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  • Oral presentation
  • Open Access

Genetic analysis of neurodegeneration.. the end game

  • 1
Molecular Neurodegeneration20138 (Suppl 1) :O12

  • Published:


  • Genome Wide Association
  • Genome Wide Association Study
  • Innate Immune System
  • Exome Sequencing
  • Risk Variant

In my talk I will discuss how genetic analysis now allows us to dissect both causative and predisposing genes for neurodegenerative diseases. Mendelian diseases can be found by positional cloning and sequencing... rare, high risk variants can be found by exome sequencing and burden analysis and common low risk variants can be found by genome wide association analyses. I will show how, when loci for disease are found, they map functionally into specific biochemical pathway. This property is also helpful in identifying new loci for which the statistical evidence is less than convincing. With regard to Alzheimer’s disease, the well known mendelian genes are APP and PSEN1 and PSEN2. In addition to apoe, genome wide association studies have identified now nearly 20 loci which map onto four pathways, cholesterol metabolism, the innate immune system, endosomal vesicle recycling and protein ubiquitination. At the time of writing this abstract, TREM2, which is involved in the innate immune system and control of miscroglial activation is the only declared rare variant of high effect (o.r. ~5), but several other genes have data in the publication process. I will discuss these issues and update on the current state of play for Alzheimer genetics and describe how we can move towards the completion of genetic analysis.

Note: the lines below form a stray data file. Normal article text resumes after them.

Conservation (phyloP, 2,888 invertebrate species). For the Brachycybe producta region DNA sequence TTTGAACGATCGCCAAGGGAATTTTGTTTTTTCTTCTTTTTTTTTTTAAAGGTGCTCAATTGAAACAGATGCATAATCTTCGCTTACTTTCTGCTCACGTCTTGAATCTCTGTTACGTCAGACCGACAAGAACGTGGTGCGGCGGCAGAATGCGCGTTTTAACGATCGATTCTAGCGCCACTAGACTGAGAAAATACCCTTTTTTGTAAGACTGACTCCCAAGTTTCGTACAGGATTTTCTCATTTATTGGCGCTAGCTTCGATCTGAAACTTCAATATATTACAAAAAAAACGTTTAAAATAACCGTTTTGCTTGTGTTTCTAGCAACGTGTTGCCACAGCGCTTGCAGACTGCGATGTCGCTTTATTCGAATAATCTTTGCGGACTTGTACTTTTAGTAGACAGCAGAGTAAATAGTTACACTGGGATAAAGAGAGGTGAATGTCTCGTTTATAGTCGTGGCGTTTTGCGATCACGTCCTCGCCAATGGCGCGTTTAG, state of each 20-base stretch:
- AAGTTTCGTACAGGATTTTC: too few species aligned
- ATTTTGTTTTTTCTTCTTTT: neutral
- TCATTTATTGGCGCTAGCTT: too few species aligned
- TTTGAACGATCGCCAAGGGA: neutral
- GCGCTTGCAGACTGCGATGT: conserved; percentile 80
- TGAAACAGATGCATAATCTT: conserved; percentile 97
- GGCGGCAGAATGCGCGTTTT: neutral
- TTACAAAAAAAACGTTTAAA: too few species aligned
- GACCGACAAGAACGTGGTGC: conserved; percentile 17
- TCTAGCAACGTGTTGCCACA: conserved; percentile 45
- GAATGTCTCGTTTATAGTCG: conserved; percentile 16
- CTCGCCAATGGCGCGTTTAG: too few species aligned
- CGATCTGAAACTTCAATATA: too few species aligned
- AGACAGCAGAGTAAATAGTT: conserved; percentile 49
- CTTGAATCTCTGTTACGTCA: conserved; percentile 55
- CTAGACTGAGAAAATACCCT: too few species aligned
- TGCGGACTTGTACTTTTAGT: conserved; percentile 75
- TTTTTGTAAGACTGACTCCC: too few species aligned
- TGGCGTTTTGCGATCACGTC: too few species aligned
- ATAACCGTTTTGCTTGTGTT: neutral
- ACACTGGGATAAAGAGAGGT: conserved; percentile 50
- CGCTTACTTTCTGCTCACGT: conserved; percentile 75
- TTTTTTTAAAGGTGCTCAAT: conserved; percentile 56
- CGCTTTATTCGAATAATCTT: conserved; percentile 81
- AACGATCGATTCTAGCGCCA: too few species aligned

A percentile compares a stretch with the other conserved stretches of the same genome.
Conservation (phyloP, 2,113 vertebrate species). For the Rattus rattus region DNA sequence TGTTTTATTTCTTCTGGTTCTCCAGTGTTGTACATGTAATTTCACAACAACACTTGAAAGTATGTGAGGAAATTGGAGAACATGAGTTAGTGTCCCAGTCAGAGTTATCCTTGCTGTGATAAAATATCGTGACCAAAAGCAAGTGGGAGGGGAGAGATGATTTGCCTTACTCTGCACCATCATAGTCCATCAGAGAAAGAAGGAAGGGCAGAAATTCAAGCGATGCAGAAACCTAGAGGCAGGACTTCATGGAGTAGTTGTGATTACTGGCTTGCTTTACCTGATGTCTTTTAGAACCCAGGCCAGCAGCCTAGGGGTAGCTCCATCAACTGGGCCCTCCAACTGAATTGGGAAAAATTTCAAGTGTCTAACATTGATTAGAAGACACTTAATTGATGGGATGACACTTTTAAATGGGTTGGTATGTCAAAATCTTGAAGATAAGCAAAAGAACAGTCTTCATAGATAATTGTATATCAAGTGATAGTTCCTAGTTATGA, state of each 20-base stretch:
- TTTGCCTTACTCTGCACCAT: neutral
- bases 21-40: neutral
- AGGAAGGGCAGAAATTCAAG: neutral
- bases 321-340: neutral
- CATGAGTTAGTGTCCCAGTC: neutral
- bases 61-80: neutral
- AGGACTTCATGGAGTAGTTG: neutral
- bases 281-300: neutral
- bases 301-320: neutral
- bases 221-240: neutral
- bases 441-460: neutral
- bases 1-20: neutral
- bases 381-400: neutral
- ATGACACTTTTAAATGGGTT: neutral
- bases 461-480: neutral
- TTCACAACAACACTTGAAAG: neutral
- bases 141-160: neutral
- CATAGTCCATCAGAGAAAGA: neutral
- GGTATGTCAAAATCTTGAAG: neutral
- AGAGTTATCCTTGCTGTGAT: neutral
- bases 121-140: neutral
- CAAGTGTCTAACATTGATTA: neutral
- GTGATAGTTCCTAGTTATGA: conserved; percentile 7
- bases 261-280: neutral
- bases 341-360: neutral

Authors’ Affiliations

Reta Lilla Weston Research Laboratories and Department of Molecular Neuroscience, UCL Institute of Neurology, London, WC1N 3BG, UK


© Hardy; licensee BioMed Central Ltd. 2013

This article is published under license to BioMed Central Ltd. This is an Open Access article distributed under the terms of the Creative Commons Attribution License (, which permits unrestricted use, distribution, and reproduction in any medium, provided the original work is properly cited.